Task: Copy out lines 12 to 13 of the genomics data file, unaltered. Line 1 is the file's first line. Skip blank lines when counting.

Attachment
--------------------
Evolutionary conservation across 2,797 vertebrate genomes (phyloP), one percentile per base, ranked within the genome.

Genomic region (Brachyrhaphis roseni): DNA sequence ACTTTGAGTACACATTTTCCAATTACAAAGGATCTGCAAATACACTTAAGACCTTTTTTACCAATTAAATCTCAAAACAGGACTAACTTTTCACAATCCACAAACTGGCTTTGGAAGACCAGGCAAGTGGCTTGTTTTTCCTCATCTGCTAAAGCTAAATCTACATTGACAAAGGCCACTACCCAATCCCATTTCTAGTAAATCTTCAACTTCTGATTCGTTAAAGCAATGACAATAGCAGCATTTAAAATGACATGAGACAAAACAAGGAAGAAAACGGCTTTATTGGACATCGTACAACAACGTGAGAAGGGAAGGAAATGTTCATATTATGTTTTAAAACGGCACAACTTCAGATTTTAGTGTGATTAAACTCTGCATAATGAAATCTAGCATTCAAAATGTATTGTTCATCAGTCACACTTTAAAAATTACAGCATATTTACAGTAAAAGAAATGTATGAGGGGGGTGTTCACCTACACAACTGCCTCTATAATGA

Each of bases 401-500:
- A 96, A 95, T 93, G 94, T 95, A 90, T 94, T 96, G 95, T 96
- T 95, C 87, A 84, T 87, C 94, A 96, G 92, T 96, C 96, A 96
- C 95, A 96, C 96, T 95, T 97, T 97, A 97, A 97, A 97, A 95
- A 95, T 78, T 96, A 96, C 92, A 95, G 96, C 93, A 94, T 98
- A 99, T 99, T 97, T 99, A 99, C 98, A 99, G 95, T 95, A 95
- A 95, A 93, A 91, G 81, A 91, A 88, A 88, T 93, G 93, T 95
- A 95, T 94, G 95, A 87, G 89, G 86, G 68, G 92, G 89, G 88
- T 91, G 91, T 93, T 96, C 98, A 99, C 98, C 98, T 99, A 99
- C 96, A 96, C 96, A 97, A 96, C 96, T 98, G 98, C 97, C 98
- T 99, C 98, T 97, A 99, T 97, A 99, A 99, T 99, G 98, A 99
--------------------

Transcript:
- C 96, A 96, C 96, A 97, A 96, C 96, T 98, G 98, C 97, C 98
- T 99, C 98, T 97, A 99, T 97, A 99, A 99, T 99, G 98, A 99